Kingfisher pulls out of dive

Sir Geoffrey Mulcahy's tough medicine has encouraged a revival at the Woolworths-to-B&Q group
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The Independent Online
It was a remarkable comeback for Sir Geoffrey Mulcahy of Kingfisher last week, after the Woolworths-to-B&Q group unveiled sharply improved interim results. Profits ahead 47 per cent to pounds 109.6m; sales up 10.4 per cent to pounds 2.5bn. It seemed as if the woes of the last two years had been left firmly behind.

Then the group was poised on a slippery slope to either a takeover or radical surgery. The business that had re-established Woolies as a serious High Street brand, and built a sizeable DIY operation in B&Q, looked to have lost its direction. Profits were slipping, at a time when other retailers were emerging from recession with their credibility intact.

Like the company, however, the problems at Kingfisher were very much Sir Geoff's creation. Although he seems to have gotten the group out of this mess, doubts remain as to whether the improvements are a viable long-term solution to Kingfisher's problems. Many of these lie at management level, partly due to the success the then plain Mr Mulcahy and his team had after their takeover of Woolworths in 1982. By 1994, there was a distinct impression of a management resting on its laurels.

At this point the rot became evident and shares plummeted from a peak of 778p in December 1993 to a low of 389p in January 1995. The City was restless; many thought it was time for Sir Geoff to bow out gracefully and hand over control to a new retail supremo. However, the City was prepared to give him one last chance.

The fruits of that became apparent in a review of operations, concluded last September. Sir Geoff moved from his position of executive chairman to chief executive. Heads began to roll. Criticism of spiralling boardroom pay was met by the abrupt departure of chief executive Alan Smith and finance director James Kerr Muir.

To show that sentiment played no part in his decisions, Sir Geoff ousted Nigel Whittaker, head of group corporate affairs, and the person who had recruited Mulcahy from British Sugar to Woolworths.

As well as tightening up the head office in London's West End - staff numbers were cut by 40 to 100 - he changed the management basis of the individual businesses. Responsibility for each was devolved to separate operations, while head office would continue to set strategy and monitor performance.

Another major improvement of the last two years was the introduction of more sophisticated management information systems. Investment in a new electronic point-of-sale system at Woolworths has now been completed, and the group is confident of further benefits. Likewise, a big exercise is under way at Comet to examine every aspect of its supplier base and the most appropriate technology. A big investment is also afoot at B&Q to develop better systems for its supplier chain. This has already led to better stock control and lower "shrinkage" - the term the industry still quaintly uses for theft.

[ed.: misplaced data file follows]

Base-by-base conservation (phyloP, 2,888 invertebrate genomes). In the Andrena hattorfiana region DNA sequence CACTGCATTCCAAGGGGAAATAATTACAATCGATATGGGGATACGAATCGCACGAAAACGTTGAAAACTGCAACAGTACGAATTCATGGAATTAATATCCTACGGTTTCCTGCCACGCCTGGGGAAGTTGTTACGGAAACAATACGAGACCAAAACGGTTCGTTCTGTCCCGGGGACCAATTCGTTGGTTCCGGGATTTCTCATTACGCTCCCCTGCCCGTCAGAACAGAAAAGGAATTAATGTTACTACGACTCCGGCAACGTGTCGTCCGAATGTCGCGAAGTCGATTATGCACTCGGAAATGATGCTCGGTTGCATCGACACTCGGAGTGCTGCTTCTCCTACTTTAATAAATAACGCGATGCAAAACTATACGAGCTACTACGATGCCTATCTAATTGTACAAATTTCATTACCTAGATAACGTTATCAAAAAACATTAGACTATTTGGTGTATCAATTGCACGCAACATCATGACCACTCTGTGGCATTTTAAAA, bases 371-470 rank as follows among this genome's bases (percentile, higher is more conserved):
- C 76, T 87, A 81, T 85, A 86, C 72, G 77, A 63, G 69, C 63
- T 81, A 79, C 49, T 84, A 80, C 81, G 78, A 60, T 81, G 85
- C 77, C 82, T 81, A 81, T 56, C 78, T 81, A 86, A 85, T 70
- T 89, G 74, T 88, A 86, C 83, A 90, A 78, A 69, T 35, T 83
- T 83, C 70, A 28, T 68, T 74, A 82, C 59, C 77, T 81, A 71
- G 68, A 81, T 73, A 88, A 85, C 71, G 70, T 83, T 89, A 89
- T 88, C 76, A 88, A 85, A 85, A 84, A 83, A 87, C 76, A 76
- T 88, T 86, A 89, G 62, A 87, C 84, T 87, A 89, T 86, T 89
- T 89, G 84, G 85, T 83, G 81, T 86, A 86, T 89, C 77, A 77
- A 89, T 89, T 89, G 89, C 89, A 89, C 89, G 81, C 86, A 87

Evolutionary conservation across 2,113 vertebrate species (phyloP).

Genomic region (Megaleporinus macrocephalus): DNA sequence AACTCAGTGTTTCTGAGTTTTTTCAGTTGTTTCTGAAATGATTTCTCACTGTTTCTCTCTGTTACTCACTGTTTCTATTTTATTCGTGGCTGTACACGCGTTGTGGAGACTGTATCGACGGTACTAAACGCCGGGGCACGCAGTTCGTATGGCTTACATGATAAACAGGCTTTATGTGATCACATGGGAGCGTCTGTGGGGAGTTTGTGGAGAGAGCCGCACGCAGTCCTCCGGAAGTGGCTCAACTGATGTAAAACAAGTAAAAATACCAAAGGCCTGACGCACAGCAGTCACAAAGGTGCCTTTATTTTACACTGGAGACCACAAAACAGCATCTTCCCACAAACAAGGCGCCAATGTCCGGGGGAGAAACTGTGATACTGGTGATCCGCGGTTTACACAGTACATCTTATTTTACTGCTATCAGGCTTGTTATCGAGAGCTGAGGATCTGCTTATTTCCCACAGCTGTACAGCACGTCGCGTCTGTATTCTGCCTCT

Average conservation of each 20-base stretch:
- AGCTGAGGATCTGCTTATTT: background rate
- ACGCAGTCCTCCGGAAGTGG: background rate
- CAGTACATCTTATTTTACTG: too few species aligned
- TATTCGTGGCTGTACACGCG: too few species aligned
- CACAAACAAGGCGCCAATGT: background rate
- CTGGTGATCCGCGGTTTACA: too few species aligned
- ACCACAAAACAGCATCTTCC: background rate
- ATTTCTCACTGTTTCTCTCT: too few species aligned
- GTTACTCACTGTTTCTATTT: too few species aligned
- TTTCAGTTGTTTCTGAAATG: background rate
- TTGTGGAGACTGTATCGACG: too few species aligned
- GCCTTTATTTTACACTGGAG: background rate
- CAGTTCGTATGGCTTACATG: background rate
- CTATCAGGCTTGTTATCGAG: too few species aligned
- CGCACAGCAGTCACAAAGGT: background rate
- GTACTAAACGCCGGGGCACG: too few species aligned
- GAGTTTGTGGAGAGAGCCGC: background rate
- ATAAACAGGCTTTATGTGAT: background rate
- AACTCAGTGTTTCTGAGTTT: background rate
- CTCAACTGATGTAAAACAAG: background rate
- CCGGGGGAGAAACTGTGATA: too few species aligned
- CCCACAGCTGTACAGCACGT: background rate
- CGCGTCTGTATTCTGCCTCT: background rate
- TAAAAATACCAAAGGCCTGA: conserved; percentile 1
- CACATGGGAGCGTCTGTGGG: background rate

Although shareholders welcome the moves, concerns remain that more needs to be done strategically. The group is open to accusations of unwieldiness. Through Darty, the French electrical retailer, to Comet in the UK, Woolworths, Superdrug, and B&Q, some say it has its fingers in too many pies.

Kingfisher remains unrepentant. It points to data from Verdict, the market research group, that shows its markets are all forecast to achieve better than average growth.

In 1982, Woolworths was almost at death's door. Since then it has undergone a remarkable transformation. Interim profits last week of just pounds 4.6m, on sales of pounds 589m, are a poor guide, as most of the profits come in the second half of the year from the Christmas rush. The store has concentrated its efforts on wooing mums, with a range of products for kids, from videos and music to pick'n'mix sweets.

The shops are being restructured to satisfy three target markets. "Local" stores will compete in suburban areas, and "heartland" stores will operate in market towns, where they are often the largest single outlet. City centre stores will be in major shopping centres. Sir Geoff has said that 100 of Woolworths' 780 stores will be converted to the "local concept" in time for the crucial Christmas period.

Since their nadir, the shares have staged a steady recovery. The premium rating Kingfisher once enjoyed has been eroded, but they continue to trade near the sector's average. Sir Geoff is keen to downplay expectations. However, some of the confidence has definitely returned.

It may still be early in the revival process, but there are enough positive signs to recommend a purchase.


Share price 675p

Prospective p/e 17*

Gross dividend yield 3.1%

Year to 1 June 1994 1995 1996 1997* 1998*

Turnover (pounds bn) 4.45 4.89 5.28 n/a n/a

Pre-tax profits (pounds m) 309.3 244.2 311.7 368.9 428

Earnings p/s (p) 37.6 31.5 31.5 39.7 45.9

Dividend p/s (p) 14.9 15.2 16.2 18 20

*Panmure Gordon forecasts